4 Questions to Ask Yourself When Considering Weight Loss Surgery

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Weight loss is a common goal for many people. The physical, mental and social benefits are all major factors, and if you feel like you would benefit from weight loss, you’re not alone. According to the National Institutes of Health, as many as 75% of Americans are either overweight or obese.

Although it’s normal for our body weight to fluctuate based on many social and environmental factors, research has also shown clear links between long periods of being overweight and serious health concerns.

Benefits of weight loss surgery

High blood pressure, heart disease, poor sleep or sleep apnea, Type 2 diabetes, cancer and other health problems are made worse by excess weight. The good news is losing weight can help reduce the risk of developing these conditions, reduce their severity or eliminate them altogether.

While diet and exercise are important foundations for a healthy weight, some individuals need additional support losing weight or achieving a healthy body weight. That additional support can include medical or surgical weight loss options.

Michelle Bauche
Michelle Bauche

Michelle Bauche, a registered dietitian and program coordinator of MU Health Care’s Weight Management and Metabolic Center, helps people find answers to their questions, including whether weight loss surgery is a way forward.

“A strength of our program is that we can personalize care for each patient,” Bauche said. “We have a wealth of expertise

Deciding if weight loss surgery is right for you

Weight loss surgery isn’t the only choice available and isn’t the best one for some people. If you’re interested in losing weight, here are four questions you should ask yourself before moving forward.

1. Do I meet general criteria for weight loss surgery?

Weight loss surgeries are a commitment and have wide-reaching impacts on a person’s life. Candidates are usually people who have a body mass index (BMI) of 40 or greater, or a BMI of 35 or greater with associated health risks such as sleep apnea, high blood pressure or diabetes.

“Our patients want to lose weight, not only to be healthier, but because they want to take fewer medications, live more active lifestyles and live without the health issues that can come with excess weight, and our job is to partner with them on those goals,” Bauche said. “We ask patients to start making lifestyle changes before surgery so they know it’s something they can achieve and maintain after surgery, and we work with them on strategies to do so.”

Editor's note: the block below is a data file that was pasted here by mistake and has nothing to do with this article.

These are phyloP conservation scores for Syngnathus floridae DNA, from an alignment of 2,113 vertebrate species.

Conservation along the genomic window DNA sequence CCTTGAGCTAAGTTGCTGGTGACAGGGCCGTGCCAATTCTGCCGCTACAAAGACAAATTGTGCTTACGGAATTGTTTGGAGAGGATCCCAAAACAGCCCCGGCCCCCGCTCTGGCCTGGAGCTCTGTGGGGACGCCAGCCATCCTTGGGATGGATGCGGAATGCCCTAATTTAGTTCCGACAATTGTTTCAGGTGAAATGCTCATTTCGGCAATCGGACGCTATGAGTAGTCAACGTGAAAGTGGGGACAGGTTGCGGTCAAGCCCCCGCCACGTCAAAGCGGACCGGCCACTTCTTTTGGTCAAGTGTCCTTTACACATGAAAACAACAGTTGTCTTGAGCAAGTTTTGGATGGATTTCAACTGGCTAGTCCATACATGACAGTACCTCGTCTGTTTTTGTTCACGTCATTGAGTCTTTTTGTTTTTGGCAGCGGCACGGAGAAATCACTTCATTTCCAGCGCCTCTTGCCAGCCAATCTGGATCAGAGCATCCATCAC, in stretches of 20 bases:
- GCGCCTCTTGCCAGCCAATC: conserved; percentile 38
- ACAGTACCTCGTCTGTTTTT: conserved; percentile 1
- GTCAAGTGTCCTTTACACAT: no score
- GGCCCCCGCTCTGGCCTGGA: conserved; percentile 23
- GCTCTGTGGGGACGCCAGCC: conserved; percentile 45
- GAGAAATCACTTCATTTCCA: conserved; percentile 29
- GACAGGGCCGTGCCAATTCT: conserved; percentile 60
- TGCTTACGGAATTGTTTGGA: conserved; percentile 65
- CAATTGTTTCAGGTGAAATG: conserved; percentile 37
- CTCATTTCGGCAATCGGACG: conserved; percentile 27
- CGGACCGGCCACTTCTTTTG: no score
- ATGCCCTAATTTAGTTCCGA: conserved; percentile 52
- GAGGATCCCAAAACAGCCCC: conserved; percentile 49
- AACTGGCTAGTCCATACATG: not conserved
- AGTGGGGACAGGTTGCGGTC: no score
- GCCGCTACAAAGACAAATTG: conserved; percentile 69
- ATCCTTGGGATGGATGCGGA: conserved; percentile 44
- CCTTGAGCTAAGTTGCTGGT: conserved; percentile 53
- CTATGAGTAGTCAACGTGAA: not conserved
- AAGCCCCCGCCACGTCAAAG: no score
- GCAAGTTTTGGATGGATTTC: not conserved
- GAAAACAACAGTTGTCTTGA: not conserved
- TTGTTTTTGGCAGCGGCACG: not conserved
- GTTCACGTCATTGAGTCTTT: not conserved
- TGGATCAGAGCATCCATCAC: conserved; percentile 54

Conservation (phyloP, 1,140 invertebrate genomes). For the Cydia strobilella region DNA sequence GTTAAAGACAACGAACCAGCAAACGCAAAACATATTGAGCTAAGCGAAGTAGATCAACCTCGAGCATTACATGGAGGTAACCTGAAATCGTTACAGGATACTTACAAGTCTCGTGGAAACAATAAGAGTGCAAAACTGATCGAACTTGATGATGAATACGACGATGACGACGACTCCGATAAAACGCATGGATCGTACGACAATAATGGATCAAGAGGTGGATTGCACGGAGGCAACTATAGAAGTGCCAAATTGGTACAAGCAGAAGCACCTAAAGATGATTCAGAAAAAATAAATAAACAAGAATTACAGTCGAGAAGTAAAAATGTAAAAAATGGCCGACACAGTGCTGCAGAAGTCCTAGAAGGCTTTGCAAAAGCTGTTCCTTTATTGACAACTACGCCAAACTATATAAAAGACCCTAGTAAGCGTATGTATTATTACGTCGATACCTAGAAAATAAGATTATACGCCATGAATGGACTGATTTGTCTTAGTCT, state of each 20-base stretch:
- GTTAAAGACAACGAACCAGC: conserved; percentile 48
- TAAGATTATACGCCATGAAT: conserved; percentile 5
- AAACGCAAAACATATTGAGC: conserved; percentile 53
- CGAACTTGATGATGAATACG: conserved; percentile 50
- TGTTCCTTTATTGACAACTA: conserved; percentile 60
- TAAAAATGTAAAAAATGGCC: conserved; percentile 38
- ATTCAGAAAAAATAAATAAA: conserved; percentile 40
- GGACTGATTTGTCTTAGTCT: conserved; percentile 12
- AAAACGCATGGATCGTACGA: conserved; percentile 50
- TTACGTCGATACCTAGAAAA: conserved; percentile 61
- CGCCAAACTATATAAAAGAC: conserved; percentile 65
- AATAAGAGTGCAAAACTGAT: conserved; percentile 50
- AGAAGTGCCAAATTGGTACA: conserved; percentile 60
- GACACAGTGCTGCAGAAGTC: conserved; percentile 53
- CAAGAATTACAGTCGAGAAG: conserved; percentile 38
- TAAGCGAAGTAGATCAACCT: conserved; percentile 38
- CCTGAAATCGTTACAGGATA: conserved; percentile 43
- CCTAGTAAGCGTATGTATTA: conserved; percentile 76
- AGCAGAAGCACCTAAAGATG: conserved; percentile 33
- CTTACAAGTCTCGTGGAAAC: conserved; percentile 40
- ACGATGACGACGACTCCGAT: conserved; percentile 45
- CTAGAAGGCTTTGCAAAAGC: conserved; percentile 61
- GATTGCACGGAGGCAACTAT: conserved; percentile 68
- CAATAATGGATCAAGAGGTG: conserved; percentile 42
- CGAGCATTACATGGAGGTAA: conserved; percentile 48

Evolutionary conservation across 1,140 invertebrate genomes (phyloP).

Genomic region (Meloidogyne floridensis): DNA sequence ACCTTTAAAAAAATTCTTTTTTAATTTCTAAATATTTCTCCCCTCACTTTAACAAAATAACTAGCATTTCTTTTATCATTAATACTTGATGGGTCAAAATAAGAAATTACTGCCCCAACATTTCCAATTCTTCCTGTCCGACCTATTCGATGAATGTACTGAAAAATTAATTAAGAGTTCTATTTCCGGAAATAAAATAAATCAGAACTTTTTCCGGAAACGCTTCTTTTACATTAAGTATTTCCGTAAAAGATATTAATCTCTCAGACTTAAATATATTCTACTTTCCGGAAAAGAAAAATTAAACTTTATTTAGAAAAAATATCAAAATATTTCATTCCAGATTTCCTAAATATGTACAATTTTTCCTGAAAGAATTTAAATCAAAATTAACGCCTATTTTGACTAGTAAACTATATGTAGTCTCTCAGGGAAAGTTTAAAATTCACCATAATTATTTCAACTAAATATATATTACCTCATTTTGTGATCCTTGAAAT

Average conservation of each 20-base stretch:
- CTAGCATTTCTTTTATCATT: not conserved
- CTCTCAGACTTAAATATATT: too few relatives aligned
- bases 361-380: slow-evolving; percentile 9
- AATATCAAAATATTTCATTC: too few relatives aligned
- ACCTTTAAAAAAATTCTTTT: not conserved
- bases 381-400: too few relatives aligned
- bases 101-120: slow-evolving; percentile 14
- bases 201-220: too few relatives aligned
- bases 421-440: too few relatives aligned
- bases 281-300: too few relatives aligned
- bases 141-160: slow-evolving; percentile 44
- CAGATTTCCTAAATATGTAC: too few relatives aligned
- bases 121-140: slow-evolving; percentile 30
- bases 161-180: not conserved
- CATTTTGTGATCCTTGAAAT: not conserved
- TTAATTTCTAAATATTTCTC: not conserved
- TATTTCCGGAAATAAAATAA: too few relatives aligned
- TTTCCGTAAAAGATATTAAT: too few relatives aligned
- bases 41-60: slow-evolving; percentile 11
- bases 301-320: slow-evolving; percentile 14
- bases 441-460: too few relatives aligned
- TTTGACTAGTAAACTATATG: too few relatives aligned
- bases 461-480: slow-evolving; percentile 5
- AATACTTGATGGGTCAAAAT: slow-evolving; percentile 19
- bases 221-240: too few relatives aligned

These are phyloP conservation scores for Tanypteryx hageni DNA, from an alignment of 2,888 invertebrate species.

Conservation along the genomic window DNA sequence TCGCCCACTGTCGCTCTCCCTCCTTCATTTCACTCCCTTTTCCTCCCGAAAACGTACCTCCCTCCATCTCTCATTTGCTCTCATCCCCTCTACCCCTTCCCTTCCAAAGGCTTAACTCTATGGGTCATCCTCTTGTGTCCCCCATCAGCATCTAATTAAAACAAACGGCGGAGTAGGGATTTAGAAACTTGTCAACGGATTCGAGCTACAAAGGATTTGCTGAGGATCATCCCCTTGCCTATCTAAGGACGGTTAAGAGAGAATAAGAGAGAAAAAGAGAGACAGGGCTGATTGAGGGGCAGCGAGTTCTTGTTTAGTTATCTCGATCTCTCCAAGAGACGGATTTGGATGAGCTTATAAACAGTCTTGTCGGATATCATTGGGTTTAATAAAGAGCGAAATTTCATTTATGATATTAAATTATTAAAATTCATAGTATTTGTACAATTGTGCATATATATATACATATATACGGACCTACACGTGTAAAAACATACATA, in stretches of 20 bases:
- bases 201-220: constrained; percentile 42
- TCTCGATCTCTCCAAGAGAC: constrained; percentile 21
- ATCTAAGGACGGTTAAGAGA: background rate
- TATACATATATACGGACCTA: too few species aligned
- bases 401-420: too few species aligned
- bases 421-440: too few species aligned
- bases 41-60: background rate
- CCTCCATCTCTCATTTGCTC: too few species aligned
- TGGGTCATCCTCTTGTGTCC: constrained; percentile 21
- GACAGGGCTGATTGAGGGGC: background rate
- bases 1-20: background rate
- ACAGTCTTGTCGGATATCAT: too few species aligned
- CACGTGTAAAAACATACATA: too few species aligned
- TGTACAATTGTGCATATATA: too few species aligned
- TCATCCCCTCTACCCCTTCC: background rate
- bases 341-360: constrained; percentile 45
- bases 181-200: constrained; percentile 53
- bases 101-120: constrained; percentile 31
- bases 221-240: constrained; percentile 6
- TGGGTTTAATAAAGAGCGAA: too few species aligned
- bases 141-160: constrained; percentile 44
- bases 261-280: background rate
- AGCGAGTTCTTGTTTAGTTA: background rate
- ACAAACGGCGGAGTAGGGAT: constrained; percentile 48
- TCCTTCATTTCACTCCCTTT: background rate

If you don’t meet the general criteria for surgery, or if your insurance plan won’t cover it, you still have options, including medical weight loss programs that use FDA-approved medications to either curb appetites or create a sensation of feeling full with less food.

2. What surgery options should I consider?

There are three main options for weight loss surgery available for people who have not already had weight loss surgery: Vertical sleeve gastrectomy, Roux-en-Y gastric bypass and Duodenal switch. Your doctor will discuss your options with you and help you understand the benefits and risks of each procedure.

For example, gastric bypass may be more effective for people with metabolic syndrome, while sleeve gastrectomy is more easily performed in people with high-risk medical conditions but may cause or worsen acid reflux and gastroesophageal reflux disease (GERD). The Duodenal switch can be the best option for people with Type 2 diabetes because it bypasses most of the small intestine, but patients must take more nutrition supplements to meet their daily nutritional needs.